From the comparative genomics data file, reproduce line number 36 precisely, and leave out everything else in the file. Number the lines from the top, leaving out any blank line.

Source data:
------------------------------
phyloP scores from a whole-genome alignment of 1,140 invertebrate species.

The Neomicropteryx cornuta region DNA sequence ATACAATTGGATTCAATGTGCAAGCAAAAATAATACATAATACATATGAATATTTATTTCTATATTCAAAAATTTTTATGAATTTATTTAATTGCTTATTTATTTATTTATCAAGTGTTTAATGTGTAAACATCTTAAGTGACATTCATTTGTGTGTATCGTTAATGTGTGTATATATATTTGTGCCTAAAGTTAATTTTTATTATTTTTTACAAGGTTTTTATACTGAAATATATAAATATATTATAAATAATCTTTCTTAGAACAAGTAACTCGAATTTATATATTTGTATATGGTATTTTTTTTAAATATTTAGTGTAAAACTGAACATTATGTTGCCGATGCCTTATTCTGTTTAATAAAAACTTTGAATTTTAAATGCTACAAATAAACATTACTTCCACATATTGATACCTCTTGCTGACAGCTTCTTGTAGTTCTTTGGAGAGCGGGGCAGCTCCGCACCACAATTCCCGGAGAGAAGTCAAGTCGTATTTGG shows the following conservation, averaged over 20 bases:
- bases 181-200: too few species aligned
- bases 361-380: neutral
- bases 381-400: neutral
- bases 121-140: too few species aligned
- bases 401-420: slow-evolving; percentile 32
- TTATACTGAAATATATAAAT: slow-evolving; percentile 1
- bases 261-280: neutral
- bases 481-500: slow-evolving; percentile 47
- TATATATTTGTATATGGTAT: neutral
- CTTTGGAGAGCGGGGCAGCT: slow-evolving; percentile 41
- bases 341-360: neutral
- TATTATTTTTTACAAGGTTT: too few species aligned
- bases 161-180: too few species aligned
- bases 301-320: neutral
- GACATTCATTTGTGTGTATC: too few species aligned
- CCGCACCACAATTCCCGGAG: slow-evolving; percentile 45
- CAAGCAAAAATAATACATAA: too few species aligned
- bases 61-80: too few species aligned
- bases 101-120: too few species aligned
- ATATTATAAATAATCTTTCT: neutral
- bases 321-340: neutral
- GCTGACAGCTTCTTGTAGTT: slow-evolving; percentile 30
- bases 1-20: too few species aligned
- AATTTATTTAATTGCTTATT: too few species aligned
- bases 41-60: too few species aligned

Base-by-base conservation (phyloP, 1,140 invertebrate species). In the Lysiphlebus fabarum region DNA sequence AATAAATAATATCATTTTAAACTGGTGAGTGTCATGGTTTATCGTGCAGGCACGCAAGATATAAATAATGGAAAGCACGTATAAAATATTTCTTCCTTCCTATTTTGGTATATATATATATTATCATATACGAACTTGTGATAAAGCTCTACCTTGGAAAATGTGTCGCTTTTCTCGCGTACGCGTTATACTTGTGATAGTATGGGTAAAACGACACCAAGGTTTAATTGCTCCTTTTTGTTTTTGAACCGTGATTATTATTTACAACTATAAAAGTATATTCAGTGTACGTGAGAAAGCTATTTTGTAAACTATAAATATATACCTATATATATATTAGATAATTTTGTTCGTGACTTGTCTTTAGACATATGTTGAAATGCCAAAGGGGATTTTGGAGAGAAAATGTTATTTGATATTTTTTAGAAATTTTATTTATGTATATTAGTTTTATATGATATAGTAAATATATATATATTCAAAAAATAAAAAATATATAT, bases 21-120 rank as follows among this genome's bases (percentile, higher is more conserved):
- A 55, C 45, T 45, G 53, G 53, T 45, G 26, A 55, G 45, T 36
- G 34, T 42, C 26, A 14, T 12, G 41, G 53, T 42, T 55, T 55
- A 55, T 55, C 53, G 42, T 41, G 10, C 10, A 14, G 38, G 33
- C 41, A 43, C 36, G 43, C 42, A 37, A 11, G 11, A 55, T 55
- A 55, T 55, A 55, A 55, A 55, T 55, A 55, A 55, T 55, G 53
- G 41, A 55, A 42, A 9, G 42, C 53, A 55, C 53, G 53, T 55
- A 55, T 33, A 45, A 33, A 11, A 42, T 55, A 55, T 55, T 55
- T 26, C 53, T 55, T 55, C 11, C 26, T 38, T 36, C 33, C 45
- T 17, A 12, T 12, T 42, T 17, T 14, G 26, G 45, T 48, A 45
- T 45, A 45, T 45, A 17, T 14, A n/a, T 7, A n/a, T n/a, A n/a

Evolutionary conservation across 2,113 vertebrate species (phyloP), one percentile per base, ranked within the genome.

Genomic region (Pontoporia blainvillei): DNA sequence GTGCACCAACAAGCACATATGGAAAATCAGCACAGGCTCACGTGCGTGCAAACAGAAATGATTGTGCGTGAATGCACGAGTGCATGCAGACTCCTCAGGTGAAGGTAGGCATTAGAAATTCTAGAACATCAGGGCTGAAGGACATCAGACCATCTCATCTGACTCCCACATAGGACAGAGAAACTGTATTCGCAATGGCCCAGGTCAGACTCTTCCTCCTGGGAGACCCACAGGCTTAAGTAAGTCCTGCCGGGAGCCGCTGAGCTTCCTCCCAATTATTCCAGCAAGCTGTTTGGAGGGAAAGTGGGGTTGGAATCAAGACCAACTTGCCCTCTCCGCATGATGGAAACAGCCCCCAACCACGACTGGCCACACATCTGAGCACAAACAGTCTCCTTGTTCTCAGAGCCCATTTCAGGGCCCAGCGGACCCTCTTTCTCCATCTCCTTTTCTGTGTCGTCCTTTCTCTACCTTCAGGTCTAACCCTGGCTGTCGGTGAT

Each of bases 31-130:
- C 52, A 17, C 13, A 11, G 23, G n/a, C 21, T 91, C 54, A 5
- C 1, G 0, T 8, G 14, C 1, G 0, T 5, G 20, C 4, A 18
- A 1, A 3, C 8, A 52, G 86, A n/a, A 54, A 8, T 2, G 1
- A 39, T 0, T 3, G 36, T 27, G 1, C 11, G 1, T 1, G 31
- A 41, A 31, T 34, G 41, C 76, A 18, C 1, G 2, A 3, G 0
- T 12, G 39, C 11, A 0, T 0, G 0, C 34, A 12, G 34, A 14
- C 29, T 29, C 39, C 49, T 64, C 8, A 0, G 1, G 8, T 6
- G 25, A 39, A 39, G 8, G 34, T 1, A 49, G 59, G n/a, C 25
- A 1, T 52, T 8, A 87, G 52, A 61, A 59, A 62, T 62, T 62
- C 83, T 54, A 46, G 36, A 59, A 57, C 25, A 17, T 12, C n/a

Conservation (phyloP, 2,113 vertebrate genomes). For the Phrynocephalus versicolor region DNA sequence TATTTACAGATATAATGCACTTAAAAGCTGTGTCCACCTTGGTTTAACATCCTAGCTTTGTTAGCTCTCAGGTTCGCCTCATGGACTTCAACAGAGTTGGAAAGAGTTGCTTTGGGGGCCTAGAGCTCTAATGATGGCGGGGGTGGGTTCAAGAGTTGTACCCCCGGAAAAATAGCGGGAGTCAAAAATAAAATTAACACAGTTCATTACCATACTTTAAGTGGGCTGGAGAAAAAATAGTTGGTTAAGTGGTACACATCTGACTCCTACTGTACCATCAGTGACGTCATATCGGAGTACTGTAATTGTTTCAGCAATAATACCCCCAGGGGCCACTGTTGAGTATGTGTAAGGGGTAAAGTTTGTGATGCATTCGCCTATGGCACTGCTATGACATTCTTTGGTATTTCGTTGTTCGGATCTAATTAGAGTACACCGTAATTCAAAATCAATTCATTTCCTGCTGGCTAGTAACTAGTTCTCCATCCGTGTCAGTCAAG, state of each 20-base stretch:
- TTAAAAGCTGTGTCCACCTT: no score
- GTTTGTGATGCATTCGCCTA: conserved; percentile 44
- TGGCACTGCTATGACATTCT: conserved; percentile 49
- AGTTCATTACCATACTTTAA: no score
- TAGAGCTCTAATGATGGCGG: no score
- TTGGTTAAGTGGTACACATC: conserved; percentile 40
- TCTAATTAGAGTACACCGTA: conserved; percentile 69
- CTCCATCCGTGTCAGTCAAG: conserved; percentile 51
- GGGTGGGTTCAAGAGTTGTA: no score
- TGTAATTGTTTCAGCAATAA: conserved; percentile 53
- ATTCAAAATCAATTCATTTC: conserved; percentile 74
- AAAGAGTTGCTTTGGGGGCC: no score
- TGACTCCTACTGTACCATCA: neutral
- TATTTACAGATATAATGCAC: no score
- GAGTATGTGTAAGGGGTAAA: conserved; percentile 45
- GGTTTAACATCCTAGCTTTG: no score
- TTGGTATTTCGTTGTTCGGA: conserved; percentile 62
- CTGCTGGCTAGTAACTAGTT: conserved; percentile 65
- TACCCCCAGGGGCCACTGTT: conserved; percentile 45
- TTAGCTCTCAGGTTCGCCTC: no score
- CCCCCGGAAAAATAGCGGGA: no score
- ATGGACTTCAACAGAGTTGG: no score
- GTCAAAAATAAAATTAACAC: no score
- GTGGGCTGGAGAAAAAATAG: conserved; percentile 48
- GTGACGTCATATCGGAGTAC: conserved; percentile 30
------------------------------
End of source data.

- T 26, C 53, T 55, T 55, C 11, C 26, T 38, T 36, C 33, C 45